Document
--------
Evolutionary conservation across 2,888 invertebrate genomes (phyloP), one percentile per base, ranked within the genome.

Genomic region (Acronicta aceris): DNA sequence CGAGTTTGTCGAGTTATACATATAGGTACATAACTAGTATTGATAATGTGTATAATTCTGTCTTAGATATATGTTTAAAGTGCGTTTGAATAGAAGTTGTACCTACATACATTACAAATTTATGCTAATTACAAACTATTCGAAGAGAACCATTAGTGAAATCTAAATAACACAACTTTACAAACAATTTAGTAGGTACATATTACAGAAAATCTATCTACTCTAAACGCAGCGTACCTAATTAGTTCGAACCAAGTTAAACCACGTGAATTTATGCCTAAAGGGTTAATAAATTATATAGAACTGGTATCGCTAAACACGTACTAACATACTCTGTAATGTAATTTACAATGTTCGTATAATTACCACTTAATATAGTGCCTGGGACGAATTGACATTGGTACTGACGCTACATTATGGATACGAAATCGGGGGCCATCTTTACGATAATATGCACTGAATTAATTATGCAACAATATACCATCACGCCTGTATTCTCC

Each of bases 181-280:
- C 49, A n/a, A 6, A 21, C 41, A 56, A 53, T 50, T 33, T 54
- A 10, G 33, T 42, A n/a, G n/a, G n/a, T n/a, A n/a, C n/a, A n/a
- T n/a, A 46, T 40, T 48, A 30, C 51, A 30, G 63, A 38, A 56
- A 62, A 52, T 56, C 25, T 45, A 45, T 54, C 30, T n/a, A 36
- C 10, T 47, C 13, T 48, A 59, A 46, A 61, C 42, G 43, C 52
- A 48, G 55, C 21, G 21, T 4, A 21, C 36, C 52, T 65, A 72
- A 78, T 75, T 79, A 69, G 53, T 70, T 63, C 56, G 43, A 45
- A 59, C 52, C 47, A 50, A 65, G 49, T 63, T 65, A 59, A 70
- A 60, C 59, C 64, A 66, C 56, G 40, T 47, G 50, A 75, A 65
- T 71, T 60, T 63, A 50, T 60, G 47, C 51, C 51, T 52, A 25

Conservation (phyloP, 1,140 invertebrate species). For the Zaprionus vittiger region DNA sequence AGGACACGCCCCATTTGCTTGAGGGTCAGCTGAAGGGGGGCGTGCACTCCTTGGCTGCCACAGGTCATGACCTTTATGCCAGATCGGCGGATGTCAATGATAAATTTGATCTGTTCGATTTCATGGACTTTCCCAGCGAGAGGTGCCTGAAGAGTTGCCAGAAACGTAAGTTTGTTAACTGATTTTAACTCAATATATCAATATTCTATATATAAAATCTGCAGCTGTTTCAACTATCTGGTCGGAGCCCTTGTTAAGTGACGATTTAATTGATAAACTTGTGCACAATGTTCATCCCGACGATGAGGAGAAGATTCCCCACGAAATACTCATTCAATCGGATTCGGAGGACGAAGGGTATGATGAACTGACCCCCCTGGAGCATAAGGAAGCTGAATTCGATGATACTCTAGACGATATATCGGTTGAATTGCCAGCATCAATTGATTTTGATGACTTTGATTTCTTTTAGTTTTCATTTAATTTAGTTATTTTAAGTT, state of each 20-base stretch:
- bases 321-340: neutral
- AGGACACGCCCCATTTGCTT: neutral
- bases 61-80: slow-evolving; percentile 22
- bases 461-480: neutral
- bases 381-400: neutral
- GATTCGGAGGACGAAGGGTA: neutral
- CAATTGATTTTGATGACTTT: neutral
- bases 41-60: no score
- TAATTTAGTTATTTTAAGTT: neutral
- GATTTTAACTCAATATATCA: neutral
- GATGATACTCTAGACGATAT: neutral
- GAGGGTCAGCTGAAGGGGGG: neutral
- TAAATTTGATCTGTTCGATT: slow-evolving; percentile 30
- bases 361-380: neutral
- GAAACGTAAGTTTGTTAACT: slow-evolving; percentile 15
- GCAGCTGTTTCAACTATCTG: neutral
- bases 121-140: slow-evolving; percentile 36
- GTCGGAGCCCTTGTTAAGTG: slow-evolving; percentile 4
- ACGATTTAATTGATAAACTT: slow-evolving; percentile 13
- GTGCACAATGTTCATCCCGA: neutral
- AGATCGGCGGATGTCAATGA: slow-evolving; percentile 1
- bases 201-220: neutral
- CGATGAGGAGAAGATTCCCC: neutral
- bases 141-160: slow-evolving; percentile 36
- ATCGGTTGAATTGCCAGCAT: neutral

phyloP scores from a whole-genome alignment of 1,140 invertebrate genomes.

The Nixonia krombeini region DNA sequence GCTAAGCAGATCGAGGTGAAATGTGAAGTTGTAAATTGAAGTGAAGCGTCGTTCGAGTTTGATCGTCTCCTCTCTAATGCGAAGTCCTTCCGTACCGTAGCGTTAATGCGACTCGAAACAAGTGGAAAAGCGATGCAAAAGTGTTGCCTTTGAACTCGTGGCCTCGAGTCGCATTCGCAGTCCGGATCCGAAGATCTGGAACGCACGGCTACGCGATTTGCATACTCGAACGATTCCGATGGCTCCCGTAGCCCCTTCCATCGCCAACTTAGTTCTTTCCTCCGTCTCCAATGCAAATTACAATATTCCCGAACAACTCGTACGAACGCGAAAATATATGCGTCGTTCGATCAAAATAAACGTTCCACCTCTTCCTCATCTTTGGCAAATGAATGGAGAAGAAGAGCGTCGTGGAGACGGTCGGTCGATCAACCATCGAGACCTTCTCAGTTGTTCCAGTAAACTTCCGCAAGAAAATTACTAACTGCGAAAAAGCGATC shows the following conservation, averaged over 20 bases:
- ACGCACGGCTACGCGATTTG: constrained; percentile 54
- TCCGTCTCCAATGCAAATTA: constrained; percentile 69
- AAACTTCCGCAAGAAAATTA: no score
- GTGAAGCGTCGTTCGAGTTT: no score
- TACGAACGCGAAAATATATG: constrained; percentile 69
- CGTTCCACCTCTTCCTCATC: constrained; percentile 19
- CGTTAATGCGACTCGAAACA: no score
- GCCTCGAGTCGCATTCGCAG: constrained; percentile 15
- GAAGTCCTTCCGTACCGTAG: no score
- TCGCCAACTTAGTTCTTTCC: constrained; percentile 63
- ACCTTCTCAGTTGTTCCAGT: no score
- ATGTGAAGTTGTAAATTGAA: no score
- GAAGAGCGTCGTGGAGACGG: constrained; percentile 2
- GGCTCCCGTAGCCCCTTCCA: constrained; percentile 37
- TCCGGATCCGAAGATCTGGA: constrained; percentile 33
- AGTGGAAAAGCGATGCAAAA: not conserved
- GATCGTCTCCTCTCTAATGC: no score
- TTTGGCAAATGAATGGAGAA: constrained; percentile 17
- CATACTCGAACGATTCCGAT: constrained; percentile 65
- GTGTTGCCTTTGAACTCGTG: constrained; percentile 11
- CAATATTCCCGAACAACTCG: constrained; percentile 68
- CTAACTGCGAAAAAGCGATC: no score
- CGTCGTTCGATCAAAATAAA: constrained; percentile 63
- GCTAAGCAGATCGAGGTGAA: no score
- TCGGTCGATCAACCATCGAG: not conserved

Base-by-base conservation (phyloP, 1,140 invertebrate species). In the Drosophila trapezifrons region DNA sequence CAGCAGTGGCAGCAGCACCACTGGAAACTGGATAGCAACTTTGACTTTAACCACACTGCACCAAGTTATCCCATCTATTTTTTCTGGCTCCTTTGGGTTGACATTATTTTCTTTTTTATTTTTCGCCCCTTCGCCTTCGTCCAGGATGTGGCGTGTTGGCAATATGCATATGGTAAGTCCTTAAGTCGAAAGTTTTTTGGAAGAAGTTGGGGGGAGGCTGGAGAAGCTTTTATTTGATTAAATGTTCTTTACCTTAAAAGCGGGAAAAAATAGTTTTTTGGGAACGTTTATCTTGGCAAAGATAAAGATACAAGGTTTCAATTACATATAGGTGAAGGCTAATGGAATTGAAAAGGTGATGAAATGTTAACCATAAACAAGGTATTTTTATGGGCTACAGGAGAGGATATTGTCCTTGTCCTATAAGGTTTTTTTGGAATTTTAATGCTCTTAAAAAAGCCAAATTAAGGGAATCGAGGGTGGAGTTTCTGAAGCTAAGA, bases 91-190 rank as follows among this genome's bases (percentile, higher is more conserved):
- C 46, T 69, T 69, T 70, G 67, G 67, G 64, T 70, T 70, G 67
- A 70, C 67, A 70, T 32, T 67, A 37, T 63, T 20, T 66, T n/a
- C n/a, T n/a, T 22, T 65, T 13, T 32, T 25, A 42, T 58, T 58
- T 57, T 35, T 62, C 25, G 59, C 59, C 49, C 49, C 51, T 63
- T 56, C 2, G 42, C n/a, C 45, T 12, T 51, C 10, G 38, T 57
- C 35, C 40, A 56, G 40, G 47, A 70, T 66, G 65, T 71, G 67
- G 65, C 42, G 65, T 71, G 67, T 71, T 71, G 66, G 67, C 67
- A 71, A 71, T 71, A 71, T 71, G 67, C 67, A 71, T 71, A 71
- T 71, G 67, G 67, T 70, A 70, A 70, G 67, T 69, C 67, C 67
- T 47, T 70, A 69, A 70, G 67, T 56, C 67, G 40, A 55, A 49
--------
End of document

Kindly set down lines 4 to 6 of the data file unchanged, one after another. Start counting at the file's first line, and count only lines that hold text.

- C 49, A n/a, A 6, A 21, C 41, A 56, A 53, T 50, T 33, T 54
- A 10, G 33, T 42, A n/a, G n/a, G n/a, T n/a, A n/a, C n/a, A n/a
- T n/a, A 46, T 40, T 48, A 30, C 51, A 30, G 63, A 38, A 56